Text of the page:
He was an imposing figure, at age 25. Paul stood about 6’2″ tall, and had a mane of dark brown hair, a full beard and mustache, and generous facial features.
When he strode onto a stage with his Strat, he reminded his audience more of a guerrilla commando than a musician. The instrument was strapped to him like a weapon: it seemed an appendage of his human form. He had full command of the guitar, and wielded it, more than played it. This control came from serious focus; he was an intense man with a mission. His ability to coax his instrument into melodic magic was hard-won.
Sometimes he closed his eyes, and seemed to be in another place where his Muse must have led him. He was a consummate professional, and the music flowed like fine wine.
Out of the arena, when the show was over, Paul was a gentle and self-effacing man. His talent was irrefutable, but there was no arrogance or egotism. A true gentleman with manners to match.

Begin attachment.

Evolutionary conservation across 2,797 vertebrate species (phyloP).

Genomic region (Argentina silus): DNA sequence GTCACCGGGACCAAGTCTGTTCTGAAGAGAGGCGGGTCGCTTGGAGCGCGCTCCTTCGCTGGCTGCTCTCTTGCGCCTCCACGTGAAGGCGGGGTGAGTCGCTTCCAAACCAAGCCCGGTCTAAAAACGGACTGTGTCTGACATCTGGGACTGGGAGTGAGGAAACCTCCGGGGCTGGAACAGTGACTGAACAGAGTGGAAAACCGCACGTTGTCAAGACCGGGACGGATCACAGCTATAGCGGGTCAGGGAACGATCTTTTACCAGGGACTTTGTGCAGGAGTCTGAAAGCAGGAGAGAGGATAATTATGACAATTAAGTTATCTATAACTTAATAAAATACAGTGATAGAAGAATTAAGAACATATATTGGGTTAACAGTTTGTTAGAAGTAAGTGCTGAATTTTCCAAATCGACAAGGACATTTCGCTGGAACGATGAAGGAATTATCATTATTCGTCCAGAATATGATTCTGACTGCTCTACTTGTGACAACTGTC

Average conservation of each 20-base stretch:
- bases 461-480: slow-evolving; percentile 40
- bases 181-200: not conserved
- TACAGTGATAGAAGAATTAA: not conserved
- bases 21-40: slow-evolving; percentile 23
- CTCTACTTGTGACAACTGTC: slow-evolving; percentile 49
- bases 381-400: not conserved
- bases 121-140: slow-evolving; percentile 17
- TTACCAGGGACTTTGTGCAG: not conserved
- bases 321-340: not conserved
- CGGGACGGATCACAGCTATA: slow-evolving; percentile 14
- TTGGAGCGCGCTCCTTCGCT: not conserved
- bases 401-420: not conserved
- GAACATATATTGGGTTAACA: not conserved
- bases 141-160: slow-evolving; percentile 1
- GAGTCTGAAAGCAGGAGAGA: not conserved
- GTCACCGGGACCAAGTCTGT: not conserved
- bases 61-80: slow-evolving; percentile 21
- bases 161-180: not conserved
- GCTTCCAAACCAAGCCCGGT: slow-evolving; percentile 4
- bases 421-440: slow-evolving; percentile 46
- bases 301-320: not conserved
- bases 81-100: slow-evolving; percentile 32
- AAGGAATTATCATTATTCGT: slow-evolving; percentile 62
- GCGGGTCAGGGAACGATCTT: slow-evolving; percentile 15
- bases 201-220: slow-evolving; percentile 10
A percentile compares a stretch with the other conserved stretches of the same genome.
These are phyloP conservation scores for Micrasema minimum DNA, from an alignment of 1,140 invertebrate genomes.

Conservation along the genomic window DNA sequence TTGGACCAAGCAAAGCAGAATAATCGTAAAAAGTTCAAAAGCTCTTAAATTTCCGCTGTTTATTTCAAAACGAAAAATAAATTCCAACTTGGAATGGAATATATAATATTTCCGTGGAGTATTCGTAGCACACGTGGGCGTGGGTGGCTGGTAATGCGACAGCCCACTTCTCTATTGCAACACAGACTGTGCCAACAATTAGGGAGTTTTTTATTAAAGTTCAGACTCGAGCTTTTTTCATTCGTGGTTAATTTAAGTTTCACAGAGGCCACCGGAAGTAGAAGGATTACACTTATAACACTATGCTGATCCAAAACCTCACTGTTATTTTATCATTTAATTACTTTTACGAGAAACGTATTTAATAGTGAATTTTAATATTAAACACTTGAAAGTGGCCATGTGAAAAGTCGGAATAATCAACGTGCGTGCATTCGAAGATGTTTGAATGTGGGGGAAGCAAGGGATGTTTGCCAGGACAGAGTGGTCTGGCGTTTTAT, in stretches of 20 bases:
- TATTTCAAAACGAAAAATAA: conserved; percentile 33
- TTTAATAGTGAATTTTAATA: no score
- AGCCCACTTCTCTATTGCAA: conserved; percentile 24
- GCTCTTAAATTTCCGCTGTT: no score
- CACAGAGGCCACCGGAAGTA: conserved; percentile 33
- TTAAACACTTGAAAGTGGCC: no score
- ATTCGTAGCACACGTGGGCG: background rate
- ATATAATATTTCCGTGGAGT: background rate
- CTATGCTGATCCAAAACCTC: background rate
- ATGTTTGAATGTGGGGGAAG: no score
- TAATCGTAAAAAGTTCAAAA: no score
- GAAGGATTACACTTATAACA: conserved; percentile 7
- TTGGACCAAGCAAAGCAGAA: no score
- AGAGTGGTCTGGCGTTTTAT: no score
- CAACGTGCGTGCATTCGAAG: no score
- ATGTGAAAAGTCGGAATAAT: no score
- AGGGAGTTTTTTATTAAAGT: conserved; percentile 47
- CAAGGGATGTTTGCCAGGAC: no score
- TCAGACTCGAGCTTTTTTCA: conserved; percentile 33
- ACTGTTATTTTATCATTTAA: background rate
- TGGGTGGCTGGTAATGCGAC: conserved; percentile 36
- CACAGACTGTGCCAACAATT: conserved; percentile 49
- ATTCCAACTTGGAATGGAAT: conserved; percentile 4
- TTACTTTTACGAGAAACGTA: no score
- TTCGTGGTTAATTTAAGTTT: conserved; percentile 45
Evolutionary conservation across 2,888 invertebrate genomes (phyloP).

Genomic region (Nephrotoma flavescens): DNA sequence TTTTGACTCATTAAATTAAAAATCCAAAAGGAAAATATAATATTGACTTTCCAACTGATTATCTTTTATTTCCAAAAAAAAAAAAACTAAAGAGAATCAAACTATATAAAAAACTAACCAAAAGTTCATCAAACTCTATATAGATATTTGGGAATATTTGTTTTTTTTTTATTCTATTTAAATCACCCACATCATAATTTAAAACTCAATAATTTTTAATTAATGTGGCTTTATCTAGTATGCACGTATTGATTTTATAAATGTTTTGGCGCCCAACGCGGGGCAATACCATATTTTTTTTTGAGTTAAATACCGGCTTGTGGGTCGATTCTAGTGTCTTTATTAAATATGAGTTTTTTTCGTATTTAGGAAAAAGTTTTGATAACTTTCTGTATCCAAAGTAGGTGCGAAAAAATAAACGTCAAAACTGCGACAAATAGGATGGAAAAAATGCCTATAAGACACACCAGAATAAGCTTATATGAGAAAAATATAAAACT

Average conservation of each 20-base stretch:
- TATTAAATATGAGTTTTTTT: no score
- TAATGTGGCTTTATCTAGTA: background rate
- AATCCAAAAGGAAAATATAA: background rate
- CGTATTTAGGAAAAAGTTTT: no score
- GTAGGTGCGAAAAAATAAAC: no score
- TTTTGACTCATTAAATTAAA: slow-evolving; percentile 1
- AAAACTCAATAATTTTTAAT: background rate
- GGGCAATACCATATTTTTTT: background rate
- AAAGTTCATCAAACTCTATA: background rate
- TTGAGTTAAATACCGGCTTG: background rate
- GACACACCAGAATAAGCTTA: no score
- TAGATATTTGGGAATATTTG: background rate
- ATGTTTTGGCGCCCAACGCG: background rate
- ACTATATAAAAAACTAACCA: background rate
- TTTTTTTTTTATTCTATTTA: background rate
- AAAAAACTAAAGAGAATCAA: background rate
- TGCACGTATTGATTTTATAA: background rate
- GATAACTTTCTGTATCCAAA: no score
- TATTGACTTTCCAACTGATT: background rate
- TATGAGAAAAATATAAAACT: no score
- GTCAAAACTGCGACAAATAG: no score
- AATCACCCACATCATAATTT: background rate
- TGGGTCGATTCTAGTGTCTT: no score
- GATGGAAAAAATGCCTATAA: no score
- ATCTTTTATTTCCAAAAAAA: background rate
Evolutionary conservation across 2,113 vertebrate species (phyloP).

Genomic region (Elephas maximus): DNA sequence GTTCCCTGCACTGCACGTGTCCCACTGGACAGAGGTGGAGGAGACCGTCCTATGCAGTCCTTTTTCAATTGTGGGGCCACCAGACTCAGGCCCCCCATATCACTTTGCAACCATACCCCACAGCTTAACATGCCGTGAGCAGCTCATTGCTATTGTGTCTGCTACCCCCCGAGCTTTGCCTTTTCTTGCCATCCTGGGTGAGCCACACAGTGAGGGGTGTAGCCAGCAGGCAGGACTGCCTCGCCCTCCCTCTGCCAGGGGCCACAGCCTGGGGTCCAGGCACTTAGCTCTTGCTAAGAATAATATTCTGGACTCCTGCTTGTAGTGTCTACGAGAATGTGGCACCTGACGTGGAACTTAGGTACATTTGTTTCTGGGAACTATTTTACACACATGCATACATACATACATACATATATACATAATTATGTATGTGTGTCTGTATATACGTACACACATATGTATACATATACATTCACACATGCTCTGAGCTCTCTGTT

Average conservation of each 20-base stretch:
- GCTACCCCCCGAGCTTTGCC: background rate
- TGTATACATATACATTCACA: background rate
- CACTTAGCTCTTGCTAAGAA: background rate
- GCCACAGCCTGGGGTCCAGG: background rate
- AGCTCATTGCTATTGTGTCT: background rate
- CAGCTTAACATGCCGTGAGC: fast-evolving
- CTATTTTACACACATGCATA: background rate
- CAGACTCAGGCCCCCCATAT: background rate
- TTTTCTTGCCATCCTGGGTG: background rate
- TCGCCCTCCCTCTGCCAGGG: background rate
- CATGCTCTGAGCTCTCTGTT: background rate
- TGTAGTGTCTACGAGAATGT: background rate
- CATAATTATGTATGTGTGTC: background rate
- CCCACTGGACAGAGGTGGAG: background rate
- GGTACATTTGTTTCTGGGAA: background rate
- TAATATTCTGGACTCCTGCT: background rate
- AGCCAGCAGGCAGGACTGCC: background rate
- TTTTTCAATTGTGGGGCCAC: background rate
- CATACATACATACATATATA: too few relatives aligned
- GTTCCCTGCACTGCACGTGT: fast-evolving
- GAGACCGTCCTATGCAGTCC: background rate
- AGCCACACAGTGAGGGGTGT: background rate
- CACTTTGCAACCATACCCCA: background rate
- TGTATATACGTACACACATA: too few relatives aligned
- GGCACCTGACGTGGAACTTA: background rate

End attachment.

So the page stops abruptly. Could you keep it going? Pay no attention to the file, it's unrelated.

I watched him play many times. He was charismatic, charming, and endearing. I became friends with the members of his band, the Hometown Rockers, and found them grateful recipients of my home-baked goodies whenever they returned to play in Portland. Paul called me “the Cookie Monster”.
I just learned that Paul passed away in January of this year. I feel lucky to have known him. I am sure he would have been surprised to know that he affected me as much as he did. It was not his way to assume. I have not seen him in many years, but I remember the electricity of his performances as if it were yesterday. Go with God, Paul. As they said in the movie: “You had me at Hello”.